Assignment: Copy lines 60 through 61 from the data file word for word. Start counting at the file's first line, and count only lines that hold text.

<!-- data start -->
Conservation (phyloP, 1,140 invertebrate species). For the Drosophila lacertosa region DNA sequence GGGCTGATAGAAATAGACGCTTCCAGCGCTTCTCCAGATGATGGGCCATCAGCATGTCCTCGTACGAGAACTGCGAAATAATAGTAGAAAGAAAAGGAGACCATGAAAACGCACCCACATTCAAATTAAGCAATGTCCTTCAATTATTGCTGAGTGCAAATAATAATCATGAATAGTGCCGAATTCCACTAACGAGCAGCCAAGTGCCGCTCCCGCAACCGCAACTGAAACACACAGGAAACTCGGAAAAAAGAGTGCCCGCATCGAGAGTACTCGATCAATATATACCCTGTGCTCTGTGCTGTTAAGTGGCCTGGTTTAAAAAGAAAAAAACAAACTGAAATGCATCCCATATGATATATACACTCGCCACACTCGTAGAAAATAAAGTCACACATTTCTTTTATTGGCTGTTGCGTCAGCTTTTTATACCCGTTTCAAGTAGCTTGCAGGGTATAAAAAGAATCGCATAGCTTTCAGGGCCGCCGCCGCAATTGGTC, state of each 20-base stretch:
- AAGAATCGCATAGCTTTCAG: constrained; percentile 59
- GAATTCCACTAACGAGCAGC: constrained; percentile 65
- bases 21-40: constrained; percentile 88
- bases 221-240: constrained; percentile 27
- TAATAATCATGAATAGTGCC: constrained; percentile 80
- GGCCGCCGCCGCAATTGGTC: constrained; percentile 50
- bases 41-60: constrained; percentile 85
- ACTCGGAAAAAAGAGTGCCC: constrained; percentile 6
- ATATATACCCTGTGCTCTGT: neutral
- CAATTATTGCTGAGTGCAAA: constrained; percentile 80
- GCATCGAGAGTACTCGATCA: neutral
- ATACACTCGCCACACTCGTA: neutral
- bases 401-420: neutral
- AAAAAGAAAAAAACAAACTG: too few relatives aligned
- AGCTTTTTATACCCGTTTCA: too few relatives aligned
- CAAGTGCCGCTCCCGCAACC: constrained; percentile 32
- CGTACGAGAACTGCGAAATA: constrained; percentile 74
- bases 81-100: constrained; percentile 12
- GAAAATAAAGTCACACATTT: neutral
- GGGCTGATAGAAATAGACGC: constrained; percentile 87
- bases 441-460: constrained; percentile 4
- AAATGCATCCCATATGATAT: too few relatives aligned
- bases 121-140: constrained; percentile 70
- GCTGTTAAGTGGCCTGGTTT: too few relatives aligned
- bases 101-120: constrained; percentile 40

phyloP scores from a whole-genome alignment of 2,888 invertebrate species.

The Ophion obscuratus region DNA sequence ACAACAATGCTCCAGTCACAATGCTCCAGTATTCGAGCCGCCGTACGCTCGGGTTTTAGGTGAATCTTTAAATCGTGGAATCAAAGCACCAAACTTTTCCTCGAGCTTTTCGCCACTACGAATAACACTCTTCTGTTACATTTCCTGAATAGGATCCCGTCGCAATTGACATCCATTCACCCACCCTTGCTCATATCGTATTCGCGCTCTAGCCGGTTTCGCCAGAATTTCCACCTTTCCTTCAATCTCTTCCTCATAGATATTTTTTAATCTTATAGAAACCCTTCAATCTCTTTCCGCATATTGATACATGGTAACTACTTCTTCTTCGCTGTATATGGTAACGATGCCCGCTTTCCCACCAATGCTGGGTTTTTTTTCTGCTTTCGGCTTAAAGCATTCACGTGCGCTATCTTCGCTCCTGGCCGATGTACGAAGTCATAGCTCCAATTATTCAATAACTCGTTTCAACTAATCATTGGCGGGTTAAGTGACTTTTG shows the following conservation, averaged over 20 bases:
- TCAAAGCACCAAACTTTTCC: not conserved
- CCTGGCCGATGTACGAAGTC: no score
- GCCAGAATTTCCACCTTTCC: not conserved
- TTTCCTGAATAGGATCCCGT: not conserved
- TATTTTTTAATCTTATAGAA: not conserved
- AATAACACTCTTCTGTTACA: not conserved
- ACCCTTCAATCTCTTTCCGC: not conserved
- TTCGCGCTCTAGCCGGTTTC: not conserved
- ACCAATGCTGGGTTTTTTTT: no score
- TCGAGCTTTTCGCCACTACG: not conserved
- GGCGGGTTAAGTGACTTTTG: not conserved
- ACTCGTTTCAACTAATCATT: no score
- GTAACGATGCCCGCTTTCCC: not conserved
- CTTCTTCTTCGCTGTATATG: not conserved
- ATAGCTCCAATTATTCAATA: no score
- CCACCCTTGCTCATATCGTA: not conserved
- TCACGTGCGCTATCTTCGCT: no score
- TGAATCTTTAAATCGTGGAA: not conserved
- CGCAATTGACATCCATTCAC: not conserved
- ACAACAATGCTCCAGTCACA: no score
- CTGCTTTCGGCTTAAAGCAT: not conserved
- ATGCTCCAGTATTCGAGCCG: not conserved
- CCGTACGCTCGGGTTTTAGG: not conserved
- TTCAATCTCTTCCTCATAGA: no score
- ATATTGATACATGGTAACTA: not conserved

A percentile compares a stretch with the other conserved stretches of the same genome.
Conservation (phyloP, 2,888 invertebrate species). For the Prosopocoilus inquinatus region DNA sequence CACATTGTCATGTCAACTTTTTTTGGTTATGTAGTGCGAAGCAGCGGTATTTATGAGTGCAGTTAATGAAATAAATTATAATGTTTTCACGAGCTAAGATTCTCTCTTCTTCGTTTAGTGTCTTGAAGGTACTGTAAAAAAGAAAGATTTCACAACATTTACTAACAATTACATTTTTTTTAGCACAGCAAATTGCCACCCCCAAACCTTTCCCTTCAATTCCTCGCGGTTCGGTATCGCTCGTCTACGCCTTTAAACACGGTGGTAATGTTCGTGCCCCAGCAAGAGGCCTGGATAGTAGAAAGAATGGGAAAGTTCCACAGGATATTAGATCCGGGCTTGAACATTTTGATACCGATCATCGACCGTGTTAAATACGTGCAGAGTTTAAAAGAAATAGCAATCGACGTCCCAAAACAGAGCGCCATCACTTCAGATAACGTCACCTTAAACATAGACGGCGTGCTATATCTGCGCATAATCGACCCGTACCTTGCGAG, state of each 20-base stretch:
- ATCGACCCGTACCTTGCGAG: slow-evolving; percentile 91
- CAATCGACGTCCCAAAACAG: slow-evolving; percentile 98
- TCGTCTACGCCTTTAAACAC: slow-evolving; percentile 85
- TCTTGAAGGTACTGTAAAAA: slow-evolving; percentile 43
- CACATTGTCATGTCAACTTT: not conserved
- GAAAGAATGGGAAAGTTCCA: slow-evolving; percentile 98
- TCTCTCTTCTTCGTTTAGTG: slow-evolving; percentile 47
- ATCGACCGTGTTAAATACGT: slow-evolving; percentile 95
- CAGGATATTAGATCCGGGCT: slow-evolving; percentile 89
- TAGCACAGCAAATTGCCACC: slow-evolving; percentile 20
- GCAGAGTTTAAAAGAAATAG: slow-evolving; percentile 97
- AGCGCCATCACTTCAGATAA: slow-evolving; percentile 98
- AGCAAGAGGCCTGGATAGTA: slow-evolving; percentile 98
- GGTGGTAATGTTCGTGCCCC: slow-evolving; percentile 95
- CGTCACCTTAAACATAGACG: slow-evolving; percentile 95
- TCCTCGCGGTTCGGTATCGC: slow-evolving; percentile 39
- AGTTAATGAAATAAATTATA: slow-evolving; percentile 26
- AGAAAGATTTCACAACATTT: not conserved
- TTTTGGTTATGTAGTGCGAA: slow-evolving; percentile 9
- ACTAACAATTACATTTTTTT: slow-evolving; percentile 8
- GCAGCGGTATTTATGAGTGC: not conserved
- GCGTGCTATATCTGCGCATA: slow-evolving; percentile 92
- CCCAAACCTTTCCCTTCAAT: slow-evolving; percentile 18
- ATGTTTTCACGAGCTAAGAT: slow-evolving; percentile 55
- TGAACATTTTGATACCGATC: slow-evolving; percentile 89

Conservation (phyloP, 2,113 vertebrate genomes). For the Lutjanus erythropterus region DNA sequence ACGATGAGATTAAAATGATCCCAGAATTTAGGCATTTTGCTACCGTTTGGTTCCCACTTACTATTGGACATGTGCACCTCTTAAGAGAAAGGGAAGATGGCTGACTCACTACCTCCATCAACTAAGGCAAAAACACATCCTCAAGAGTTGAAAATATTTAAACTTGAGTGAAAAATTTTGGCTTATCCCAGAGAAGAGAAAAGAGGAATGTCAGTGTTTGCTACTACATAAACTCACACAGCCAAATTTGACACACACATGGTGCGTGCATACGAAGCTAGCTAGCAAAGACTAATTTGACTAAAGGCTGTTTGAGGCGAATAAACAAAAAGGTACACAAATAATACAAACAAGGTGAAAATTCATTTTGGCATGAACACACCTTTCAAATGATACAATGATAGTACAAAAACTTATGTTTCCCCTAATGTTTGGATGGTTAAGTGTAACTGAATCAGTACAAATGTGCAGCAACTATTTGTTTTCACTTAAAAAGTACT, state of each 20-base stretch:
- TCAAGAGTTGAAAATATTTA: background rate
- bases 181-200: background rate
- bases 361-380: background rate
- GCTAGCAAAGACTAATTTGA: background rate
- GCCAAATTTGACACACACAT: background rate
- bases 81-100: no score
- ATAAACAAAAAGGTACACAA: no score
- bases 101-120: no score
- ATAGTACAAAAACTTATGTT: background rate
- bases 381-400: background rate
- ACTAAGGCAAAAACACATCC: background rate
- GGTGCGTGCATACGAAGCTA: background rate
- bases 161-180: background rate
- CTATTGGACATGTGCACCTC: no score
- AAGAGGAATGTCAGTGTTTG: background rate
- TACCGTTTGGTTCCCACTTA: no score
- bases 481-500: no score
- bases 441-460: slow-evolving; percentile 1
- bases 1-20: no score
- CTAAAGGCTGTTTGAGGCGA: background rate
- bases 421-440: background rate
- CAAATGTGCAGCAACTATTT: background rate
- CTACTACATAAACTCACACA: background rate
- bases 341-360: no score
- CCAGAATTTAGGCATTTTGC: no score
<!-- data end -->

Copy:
- CACATTGTCATGTCAACTTT: not conserved
- GAAAGAATGGGAAAGTTCCA: slow-evolving; percentile 98